100%(3)3 out of 3 people found this document helpful
This preview shows page 1 - 4 out of 18 pages.
Ch. 1Organization—a group of people who work together to achieve some specific purpose.Management is defined as: (1) the pursuit of organizational goals efficiently and effectively by (2) integrating the work of people through (3) planning, organizing, leading, and controlling the organization's resources.Efficiency—the means. Efficiency is the means of attaining the organization's goals. To be efficient means to use resources—people, money, raw materials, and the like—wisely and cost-effectively.Effectiveness—the ends. Effectiveness regards the organization's ends, the goals. To be effectivemeans to achieve results, to make the right decisions and to successfully carry them out so that they achieve the organization's goals.Efficiency: Saving Company Dollars. Effectiveness: Retaining Customers & Their Dollars.The Management Process:Managing for Competitive Advantage:Competitive advantageis the ability of an organization to produce goods or services more effectively than competitors do, thereby outperforming them. This means an organization must stay ahead in four areas: (1) being responsive to customers, (2) innovation [Finding ways to deliver new or better goods or services is called innovation], (3) quality, and (4) efficiency.Managing for Information Technology:
The challenge of managing for information technology, not to mention other technologies affecting your business, will require your unflagging attention. Most important is the Internet. This kind of e-commerce, or electronic commerce—the buying and selling of goods or services over computer networks—has reshaped entire industries and revamped the very notion of what a company is. More important than e-commerce, information technology has led to the growth of e-business, using the Internet to facilitate every aspect of running a business. Because the Internet so dramatically lowers the cost of communication, it can radically alter any activity that depends heavily on the flow of information.Some of the implications of information technology are:Far-ranging electronic management: e-communication all the time More and more data: challenges to decision making.The rise of artificial intelligence: more automation in the workforce.Organizational changes: shifts in structure, jobs, goals, and knowledge management.Managing for Sustainability:Sustainabilityis defined as economic development that meets the needs of the present without compromising the ability of future generations to meet their own needs.Levels and Areas of Management:Levels of Management:Top Managers: Determining Overall Direction. An organization's top managers tend to have titles such as “chief executive officer (CEO),” “chief operating officer (COO),” “president,” and “senior vice president.” Top managersmake long-term decisions about the overall direction of the organization and establish the objectives, policies, and strategies for it.They need to pay a lot of attention to the environment outside the organization, being alert for long-run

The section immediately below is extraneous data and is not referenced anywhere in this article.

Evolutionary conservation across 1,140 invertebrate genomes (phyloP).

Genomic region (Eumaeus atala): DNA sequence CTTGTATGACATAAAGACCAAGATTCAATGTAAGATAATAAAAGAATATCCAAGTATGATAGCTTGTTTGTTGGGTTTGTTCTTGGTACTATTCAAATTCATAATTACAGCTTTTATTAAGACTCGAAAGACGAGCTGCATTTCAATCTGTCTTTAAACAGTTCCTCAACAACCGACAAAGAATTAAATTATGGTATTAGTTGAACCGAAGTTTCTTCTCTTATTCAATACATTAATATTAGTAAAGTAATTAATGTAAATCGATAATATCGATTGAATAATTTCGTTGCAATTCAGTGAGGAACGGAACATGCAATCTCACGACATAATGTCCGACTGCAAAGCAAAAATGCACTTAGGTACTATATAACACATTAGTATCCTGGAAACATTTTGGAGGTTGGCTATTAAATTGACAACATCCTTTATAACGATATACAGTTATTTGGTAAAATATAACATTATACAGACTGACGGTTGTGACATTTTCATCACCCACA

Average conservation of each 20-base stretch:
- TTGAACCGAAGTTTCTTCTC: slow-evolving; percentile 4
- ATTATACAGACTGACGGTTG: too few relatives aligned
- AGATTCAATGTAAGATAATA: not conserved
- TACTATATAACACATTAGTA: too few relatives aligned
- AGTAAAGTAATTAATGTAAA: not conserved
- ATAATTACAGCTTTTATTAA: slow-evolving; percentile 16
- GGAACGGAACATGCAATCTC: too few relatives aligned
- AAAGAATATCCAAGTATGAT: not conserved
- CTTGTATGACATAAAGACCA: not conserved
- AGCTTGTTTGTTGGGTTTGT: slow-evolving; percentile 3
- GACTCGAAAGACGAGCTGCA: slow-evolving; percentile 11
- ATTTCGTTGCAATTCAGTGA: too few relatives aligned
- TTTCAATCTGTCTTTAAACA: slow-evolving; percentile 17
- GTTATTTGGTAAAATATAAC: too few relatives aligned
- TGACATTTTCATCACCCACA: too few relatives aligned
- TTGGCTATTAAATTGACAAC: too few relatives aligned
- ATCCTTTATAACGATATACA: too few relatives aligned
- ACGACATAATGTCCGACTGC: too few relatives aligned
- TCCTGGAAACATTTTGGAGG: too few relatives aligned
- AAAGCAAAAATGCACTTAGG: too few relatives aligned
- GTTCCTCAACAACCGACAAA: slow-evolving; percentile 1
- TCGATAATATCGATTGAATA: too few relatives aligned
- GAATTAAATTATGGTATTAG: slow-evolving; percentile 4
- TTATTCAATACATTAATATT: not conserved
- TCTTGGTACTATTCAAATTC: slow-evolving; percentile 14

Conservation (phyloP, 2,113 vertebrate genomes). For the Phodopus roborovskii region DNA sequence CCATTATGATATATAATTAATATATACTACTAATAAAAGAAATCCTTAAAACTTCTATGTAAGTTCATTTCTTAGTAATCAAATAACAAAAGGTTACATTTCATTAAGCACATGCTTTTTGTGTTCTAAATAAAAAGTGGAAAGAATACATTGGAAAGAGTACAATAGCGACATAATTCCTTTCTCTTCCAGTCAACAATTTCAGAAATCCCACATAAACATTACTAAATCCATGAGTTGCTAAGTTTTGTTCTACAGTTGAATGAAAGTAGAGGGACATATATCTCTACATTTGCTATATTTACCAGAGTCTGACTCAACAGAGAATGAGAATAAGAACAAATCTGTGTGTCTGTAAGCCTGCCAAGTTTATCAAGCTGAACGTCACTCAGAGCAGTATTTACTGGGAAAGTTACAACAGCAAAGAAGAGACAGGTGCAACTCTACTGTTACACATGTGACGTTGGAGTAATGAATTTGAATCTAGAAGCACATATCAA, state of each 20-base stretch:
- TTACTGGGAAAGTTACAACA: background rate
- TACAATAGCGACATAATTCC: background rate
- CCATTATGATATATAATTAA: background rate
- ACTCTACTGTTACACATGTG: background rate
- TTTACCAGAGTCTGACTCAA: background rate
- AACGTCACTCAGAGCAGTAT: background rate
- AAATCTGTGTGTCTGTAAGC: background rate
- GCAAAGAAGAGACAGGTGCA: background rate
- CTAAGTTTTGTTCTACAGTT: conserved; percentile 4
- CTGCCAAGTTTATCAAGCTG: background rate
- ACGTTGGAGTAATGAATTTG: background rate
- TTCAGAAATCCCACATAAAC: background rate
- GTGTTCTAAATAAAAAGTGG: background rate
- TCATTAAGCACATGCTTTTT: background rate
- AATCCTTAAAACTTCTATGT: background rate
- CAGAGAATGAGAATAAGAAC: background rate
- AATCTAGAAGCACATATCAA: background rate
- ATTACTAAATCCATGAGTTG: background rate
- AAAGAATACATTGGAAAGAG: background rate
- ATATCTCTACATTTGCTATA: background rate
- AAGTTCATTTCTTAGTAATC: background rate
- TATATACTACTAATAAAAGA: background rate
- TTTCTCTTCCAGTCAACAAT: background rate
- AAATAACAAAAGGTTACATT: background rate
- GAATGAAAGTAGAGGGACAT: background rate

opportunities and problems and devising strategies for dealing with them. Thus, executives at